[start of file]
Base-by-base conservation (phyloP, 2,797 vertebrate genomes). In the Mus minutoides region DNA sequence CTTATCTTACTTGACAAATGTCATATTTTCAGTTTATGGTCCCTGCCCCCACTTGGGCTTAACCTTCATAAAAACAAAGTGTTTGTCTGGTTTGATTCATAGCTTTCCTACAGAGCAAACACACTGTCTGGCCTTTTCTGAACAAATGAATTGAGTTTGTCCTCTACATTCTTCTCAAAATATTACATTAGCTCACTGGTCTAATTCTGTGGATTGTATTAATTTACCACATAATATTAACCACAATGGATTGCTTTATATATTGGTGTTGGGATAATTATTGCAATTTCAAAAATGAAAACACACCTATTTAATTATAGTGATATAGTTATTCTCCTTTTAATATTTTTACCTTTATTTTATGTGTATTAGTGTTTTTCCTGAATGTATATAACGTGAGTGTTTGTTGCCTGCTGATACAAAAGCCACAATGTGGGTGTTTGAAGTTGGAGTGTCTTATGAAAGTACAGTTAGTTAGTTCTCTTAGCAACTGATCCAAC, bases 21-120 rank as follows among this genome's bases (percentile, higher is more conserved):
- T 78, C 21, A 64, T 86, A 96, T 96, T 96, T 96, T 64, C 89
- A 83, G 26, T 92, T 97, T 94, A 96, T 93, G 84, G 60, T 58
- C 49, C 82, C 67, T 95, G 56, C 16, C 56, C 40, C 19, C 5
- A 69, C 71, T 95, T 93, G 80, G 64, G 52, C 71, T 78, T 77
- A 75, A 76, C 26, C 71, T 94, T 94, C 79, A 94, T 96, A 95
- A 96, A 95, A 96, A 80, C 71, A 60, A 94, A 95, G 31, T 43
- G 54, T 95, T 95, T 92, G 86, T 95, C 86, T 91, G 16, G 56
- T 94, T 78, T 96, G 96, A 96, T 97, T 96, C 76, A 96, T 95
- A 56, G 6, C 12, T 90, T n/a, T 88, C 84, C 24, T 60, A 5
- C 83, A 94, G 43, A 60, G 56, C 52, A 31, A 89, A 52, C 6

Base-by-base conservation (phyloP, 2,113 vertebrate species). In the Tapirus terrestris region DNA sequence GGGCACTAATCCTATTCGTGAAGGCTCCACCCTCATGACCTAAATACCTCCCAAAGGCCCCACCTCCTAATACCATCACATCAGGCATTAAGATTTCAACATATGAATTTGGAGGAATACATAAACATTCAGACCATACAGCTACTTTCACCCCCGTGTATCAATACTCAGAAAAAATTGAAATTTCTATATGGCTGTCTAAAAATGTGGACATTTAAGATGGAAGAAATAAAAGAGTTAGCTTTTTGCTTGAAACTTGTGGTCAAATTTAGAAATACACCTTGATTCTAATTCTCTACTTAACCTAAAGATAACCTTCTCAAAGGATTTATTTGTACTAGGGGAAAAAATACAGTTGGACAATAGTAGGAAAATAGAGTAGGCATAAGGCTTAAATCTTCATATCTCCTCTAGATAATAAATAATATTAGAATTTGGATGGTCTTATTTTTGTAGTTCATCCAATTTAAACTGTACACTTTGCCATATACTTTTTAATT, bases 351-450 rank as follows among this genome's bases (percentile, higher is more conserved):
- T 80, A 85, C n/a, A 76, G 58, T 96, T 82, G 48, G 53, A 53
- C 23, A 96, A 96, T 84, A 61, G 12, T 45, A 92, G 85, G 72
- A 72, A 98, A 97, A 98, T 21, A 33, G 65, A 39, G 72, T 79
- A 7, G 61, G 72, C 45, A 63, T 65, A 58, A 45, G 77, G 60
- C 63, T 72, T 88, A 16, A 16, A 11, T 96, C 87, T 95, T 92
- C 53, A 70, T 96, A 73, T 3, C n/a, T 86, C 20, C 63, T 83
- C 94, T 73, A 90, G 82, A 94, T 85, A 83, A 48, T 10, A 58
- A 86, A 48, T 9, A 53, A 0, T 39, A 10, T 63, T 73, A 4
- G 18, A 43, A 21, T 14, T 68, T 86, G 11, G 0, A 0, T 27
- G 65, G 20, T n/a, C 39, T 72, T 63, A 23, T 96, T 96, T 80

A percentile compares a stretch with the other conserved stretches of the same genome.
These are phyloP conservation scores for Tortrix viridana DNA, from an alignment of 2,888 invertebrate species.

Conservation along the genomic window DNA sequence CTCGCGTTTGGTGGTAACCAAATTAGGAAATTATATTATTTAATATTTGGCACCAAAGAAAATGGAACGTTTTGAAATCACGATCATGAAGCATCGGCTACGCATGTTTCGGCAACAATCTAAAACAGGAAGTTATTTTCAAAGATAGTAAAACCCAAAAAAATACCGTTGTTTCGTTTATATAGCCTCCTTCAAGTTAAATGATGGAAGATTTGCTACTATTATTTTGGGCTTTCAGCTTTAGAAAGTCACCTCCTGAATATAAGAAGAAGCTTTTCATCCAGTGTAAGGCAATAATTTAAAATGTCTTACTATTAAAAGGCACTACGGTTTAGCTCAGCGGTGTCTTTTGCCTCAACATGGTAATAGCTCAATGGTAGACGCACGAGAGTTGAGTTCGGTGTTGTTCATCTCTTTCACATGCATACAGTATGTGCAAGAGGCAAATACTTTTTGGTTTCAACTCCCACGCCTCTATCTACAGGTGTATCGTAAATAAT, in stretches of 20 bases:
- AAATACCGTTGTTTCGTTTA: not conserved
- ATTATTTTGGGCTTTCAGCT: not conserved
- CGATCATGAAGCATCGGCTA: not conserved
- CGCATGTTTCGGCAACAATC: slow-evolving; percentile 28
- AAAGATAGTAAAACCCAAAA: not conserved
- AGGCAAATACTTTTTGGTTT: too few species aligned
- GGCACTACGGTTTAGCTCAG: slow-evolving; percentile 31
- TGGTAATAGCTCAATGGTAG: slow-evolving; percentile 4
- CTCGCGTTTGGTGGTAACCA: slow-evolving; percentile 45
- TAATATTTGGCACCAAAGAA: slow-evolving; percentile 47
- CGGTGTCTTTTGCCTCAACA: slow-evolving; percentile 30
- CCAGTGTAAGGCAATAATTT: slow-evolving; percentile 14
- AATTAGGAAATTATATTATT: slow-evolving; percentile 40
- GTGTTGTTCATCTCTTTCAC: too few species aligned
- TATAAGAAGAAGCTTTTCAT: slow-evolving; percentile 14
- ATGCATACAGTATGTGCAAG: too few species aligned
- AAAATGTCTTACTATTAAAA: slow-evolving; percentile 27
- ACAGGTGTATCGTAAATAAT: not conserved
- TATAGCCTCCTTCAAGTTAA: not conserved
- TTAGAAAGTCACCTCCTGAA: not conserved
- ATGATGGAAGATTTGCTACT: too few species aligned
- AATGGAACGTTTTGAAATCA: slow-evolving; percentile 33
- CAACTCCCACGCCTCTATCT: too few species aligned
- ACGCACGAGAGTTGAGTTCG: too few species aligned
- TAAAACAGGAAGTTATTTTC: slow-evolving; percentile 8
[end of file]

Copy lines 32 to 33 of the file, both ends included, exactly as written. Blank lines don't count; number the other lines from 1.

- GGCACTACGGTTTAGCTCAG: slow-evolving; percentile 31
- TGGTAATAGCTCAATGGTAG: slow-evolving; percentile 4